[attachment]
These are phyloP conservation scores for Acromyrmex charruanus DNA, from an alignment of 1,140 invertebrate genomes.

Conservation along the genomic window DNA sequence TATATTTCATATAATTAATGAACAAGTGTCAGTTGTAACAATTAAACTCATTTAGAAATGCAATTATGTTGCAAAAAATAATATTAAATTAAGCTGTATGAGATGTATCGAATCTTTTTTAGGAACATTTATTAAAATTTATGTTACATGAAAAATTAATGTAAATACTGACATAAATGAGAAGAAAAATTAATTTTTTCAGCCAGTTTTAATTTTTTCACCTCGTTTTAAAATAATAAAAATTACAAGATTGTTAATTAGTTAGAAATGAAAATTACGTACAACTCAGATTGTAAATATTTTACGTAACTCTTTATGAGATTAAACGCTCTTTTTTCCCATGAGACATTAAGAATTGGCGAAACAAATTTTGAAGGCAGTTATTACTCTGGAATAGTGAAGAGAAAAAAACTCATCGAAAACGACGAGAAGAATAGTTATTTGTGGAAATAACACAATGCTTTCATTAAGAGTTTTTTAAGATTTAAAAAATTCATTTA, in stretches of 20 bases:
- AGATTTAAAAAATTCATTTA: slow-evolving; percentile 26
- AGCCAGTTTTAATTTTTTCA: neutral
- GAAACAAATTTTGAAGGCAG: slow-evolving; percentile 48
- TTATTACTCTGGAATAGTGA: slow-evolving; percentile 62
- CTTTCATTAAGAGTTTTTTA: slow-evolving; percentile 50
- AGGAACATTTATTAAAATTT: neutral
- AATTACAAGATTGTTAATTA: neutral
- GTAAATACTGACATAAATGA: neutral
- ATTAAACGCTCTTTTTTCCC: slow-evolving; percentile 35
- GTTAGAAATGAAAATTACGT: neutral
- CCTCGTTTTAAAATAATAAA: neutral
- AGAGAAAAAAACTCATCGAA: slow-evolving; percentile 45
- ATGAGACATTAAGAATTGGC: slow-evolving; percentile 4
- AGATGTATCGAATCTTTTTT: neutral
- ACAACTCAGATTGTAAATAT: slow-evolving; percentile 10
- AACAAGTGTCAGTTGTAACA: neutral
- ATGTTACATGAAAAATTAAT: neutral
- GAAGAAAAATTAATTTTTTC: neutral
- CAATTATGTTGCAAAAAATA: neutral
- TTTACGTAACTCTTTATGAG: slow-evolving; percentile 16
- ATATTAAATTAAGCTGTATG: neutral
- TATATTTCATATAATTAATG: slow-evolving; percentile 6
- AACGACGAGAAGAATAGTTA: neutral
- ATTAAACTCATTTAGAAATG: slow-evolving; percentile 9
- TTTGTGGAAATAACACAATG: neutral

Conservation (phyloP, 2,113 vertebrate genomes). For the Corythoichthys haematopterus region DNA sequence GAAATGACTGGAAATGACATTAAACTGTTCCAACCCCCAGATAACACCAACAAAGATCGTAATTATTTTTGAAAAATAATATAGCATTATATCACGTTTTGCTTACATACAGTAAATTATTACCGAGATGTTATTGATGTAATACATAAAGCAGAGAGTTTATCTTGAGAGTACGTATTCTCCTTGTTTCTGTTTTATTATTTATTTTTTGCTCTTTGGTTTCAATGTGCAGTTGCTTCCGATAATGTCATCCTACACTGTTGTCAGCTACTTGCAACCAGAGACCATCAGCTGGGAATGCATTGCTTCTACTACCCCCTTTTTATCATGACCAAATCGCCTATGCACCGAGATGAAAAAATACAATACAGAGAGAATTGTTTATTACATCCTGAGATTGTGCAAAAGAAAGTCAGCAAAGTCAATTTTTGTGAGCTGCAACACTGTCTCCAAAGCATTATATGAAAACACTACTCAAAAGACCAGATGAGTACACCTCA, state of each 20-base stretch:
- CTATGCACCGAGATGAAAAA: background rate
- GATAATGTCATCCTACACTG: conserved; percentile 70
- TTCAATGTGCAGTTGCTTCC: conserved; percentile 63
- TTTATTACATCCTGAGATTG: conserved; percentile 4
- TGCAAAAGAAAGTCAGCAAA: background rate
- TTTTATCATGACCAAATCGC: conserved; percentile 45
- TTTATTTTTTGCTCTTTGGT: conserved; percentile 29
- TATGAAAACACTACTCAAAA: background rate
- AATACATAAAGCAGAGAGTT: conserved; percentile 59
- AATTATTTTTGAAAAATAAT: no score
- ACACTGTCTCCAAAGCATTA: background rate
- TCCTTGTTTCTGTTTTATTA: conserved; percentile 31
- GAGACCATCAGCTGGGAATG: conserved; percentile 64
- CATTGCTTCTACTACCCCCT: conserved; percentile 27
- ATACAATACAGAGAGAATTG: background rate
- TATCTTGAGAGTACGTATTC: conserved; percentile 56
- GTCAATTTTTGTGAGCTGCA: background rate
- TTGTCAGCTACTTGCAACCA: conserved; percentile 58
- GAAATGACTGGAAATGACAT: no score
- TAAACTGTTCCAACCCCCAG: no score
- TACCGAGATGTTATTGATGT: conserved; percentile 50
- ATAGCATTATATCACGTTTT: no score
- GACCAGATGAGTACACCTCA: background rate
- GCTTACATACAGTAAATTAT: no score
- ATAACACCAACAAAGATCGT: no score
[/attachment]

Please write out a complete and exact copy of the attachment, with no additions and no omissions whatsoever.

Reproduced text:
These are phyloP conservation scores for Acromyrmex charruanus DNA, from an alignment of 1,140 invertebrate genomes.

Conservation along the genomic window DNA sequence TATATTTCATATAATTAATGAACAAGTGTCAGTTGTAACAATTAAACTCATTTAGAAATGCAATTATGTTGCAAAAAATAATATTAAATTAAGCTGTATGAGATGTATCGAATCTTTTTTAGGAACATTTATTAAAATTTATGTTACATGAAAAATTAATGTAAATACTGACATAAATGAGAAGAAAAATTAATTTTTTCAGCCAGTTTTAATTTTTTCACCTCGTTTTAAAATAATAAAAATTACAAGATTGTTAATTAGTTAGAAATGAAAATTACGTACAACTCAGATTGTAAATATTTTACGTAACTCTTTATGAGATTAAACGCTCTTTTTTCCCATGAGACATTAAGAATTGGCGAAACAAATTTTGAAGGCAGTTATTACTCTGGAATAGTGAAGAGAAAAAAACTCATCGAAAACGACGAGAAGAATAGTTATTTGTGGAAATAACACAATGCTTTCATTAAGAGTTTTTTAAGATTTAAAAAATTCATTTA, in stretches of 20 bases:
- AGATTTAAAAAATTCATTTA: slow-evolving; percentile 26
- AGCCAGTTTTAATTTTTTCA: neutral
- GAAACAAATTTTGAAGGCAG: slow-evolving; percentile 48
- TTATTACTCTGGAATAGTGA: slow-evolving; percentile 62
- CTTTCATTAAGAGTTTTTTA: slow-evolving; percentile 50
- AGGAACATTTATTAAAATTT: neutral
- AATTACAAGATTGTTAATTA: neutral
- GTAAATACTGACATAAATGA: neutral
- ATTAAACGCTCTTTTTTCCC: slow-evolving; percentile 35
- GTTAGAAATGAAAATTACGT: neutral
- CCTCGTTTTAAAATAATAAA: neutral
- AGAGAAAAAAACTCATCGAA: slow-evolving; percentile 45
- ATGAGACATTAAGAATTGGC: slow-evolving; percentile 4
- AGATGTATCGAATCTTTTTT: neutral
- ACAACTCAGATTGTAAATAT: slow-evolving; percentile 10
- AACAAGTGTCAGTTGTAACA: neutral
- ATGTTACATGAAAAATTAAT: neutral
- GAAGAAAAATTAATTTTTTC: neutral
- CAATTATGTTGCAAAAAATA: neutral
- TTTACGTAACTCTTTATGAG: slow-evolving; percentile 16
- ATATTAAATTAAGCTGTATG: neutral
- TATATTTCATATAATTAATG: slow-evolving; percentile 6
- AACGACGAGAAGAATAGTTA: neutral
- ATTAAACTCATTTAGAAATG: slow-evolving; percentile 9
- TTTGTGGAAATAACACAATG: neutral

Conservation (phyloP, 2,113 vertebrate genomes). For the Corythoichthys haematopterus region DNA sequence GAAATGACTGGAAATGACATTAAACTGTTCCAACCCCCAGATAACACCAACAAAGATCGTAATTATTTTTGAAAAATAATATAGCATTATATCACGTTTTGCTTACATACAGTAAATTATTACCGAGATGTTATTGATGTAATACATAAAGCAGAGAGTTTATCTTGAGAGTACGTATTCTCCTTGTTTCTGTTTTATTATTTATTTTTTGCTCTTTGGTTTCAATGTGCAGTTGCTTCCGATAATGTCATCCTACACTGTTGTCAGCTACTTGCAACCAGAGACCATCAGCTGGGAATGCATTGCTTCTACTACCCCCTTTTTATCATGACCAAATCGCCTATGCACCGAGATGAAAAAATACAATACAGAGAGAATTGTTTATTACATCCTGAGATTGTGCAAAAGAAAGTCAGCAAAGTCAATTTTTGTGAGCTGCAACACTGTCTCCAAAGCATTATATGAAAACACTACTCAAAAGACCAGATGAGTACACCTCA, state of each 20-base stretch:
- CTATGCACCGAGATGAAAAA: background rate
- GATAATGTCATCCTACACTG: conserved; percentile 70
- TTCAATGTGCAGTTGCTTCC: conserved; percentile 63
- TTTATTACATCCTGAGATTG: conserved; percentile 4
- TGCAAAAGAAAGTCAGCAAA: background rate
- TTTTATCATGACCAAATCGC: conserved; percentile 45
- TTTATTTTTTGCTCTTTGGT: conserved; percentile 29
- TATGAAAACACTACTCAAAA: background rate
- AATACATAAAGCAGAGAGTT: conserved; percentile 59
- AATTATTTTTGAAAAATAAT: no score
- ACACTGTCTCCAAAGCATTA: background rate
- TCCTTGTTTCTGTTTTATTA: conserved; percentile 31
- GAGACCATCAGCTGGGAATG: conserved; percentile 64
- CATTGCTTCTACTACCCCCT: conserved; percentile 27
- ATACAATACAGAGAGAATTG: background rate
- TATCTTGAGAGTACGTATTC: conserved; percentile 56
- GTCAATTTTTGTGAGCTGCA: background rate
- TTGTCAGCTACTTGCAACCA: conserved; percentile 58
- GAAATGACTGGAAATGACAT: no score
- TAAACTGTTCCAACCCCCAG: no score
- TACCGAGATGTTATTGATGT: conserved; percentile 50
- ATAGCATTATATCACGTTTT: no score
- GACCAGATGAGTACACCTCA: background rate
- GCTTACATACAGTAAATTAT: no score
- ATAACACCAACAAAGATCGT: no score